Vladimir Nikolaevich Songurkin, an ally of Vladimir Putin, dies of a stroke on a business trip

Another key ally of Russian President Vladimir Putin He died this week, this time of an alleged “stroke” while on a business trip in the village of Roshino in Russia’s Far Eastern region.

Vladimir Nikolayevich Songurkin, 68, was the editor-in-chief of the Russian State newspaper, Komsomolskaya Pravda. According to the newspaper, Songurkin died “suddenly” after showing signs of “suffocation” during the flight on Wednesday.

“It happened all of a sudden, and nothing foreshadowed. We were in the village of Roshino. We were driving, we were already on our way to Khabarovsk, and we planned to get there this evening, and from there to Moscow. Everything was fine, ”writes his colleague Leonid Zakharov, who accompanied him on a business trip, in a story for KP.

According to Zakharov, Songurkin lost consciousness minutes after he suggested to their group “to find a nice place somewhere … for lunch.”

“Three minutes later, Vladimir began to suffocate. We took him outside to get fresh air, he was already unconscious … Nothing helped. The doctor who performed the initial examination said it was apparently a stroke. But this is the initial conclusion ”, colleague wrote.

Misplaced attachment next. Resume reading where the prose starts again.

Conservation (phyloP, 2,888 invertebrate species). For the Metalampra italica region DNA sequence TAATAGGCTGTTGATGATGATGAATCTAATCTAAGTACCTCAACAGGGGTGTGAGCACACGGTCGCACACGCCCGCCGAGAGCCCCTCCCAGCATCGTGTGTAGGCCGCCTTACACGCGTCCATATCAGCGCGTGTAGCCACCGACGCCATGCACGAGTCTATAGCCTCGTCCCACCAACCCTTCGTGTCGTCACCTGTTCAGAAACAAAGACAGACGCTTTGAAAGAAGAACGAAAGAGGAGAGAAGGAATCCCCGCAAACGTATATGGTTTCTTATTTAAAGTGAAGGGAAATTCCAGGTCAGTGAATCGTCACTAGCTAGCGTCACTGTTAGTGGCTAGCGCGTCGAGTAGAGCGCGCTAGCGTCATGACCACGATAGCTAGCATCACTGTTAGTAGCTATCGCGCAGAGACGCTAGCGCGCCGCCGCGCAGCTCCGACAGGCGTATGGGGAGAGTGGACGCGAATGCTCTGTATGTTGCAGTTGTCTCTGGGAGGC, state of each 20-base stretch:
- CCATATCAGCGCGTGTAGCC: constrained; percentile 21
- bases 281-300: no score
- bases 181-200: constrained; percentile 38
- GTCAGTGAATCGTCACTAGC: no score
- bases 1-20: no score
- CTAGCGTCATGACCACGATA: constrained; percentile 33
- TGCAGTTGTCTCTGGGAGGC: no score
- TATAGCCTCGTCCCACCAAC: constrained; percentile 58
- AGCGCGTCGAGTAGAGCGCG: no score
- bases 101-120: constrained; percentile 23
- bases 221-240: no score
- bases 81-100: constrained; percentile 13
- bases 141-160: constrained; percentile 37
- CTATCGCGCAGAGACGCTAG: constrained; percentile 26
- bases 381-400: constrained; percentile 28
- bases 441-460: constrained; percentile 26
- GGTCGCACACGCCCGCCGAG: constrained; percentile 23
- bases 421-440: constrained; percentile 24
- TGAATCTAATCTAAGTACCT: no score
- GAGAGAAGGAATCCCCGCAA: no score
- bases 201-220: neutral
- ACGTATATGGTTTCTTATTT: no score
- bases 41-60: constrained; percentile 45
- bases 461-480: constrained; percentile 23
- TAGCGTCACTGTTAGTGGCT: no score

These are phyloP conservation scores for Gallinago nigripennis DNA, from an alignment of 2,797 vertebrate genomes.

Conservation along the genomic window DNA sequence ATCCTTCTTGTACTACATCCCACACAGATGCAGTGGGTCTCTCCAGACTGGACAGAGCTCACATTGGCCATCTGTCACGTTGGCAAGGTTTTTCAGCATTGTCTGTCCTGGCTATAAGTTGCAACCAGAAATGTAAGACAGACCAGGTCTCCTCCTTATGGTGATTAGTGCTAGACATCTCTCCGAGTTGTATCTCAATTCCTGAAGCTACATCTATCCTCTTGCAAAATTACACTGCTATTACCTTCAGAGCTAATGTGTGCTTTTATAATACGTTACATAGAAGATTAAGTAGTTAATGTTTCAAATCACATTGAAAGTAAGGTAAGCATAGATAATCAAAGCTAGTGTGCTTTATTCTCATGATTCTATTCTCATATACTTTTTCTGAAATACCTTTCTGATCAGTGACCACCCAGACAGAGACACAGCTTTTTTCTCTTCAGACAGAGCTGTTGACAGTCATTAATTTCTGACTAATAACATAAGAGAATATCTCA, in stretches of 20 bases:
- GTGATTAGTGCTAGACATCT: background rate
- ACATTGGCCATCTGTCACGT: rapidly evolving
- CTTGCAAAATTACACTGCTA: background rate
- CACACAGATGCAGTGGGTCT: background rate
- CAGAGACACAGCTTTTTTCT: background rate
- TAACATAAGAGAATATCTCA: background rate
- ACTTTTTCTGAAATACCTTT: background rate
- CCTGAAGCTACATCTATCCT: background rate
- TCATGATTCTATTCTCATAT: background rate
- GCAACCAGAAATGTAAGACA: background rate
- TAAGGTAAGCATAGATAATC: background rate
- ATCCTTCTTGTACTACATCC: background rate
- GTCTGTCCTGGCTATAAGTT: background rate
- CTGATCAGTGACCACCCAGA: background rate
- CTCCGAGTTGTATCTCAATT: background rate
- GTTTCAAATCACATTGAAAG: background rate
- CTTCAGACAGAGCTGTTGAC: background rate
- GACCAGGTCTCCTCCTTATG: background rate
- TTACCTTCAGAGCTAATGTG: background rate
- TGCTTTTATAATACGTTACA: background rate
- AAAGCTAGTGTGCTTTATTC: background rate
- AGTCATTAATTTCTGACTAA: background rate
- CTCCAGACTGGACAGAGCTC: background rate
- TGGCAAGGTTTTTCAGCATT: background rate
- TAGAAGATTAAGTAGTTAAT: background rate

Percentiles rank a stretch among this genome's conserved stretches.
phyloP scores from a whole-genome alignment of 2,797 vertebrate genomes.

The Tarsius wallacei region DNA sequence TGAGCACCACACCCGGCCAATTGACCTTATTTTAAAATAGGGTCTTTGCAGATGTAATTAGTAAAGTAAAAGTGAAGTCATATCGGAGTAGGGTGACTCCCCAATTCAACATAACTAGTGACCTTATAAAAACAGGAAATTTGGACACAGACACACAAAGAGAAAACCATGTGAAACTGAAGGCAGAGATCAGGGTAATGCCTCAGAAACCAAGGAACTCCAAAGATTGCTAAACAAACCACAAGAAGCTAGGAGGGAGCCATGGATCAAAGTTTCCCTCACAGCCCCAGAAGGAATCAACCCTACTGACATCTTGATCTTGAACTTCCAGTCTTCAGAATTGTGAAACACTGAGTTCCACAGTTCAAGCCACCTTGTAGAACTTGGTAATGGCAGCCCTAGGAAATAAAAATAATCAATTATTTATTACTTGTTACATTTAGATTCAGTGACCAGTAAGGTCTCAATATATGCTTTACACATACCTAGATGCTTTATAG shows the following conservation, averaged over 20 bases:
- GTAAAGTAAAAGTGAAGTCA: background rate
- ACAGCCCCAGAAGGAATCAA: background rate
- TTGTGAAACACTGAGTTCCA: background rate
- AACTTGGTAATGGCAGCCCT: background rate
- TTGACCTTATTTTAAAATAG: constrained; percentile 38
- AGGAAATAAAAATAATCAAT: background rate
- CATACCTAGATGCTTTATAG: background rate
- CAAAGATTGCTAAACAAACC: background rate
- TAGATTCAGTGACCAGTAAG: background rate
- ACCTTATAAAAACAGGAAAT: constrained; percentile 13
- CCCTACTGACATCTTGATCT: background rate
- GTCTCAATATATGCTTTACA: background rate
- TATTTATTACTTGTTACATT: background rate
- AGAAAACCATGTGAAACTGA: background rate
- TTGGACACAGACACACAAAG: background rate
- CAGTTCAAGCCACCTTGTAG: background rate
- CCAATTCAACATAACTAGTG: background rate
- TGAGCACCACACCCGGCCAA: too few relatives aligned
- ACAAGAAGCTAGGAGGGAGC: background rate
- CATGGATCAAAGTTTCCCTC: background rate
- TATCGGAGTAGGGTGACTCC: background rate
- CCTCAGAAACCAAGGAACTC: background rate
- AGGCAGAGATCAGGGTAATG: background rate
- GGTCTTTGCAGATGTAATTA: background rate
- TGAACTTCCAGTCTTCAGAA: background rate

Songurkin’s death comes amid a string of mysterious deaths of key Putin allies this month. Recently, it was reported that Ivan Pechurin, director of aviation at the Russian Far East and Arctic Development Corporation, had allegedly “fallen from a boat” in Vladivostok, according to local Russian media.

The Komsomolskaya Pravda It has long been known as one of the powerful pro-Kremlin newspapers.

“The legendary Komsomolka has traveled a long creative path over these years and wrote wonderful and unforgettable pages in the history of Russian media,” Russian President Vladimir Putin said in a statement congratulating the newspaper on the 95th anniversary of its first edition in 2020. “It is of great importance that the current employees of the newspaper pass on these traditions from generation to generation and strive to retain the leading position of the newspaper in the Russian media market.”

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In an obituary for Sungorkin, the staff of Komsomolskaya Pravda He wrote that the journalist came from humble beginnings before the newspaper was built into a “great empire,” referring to him as a “symbol of the new national press.”

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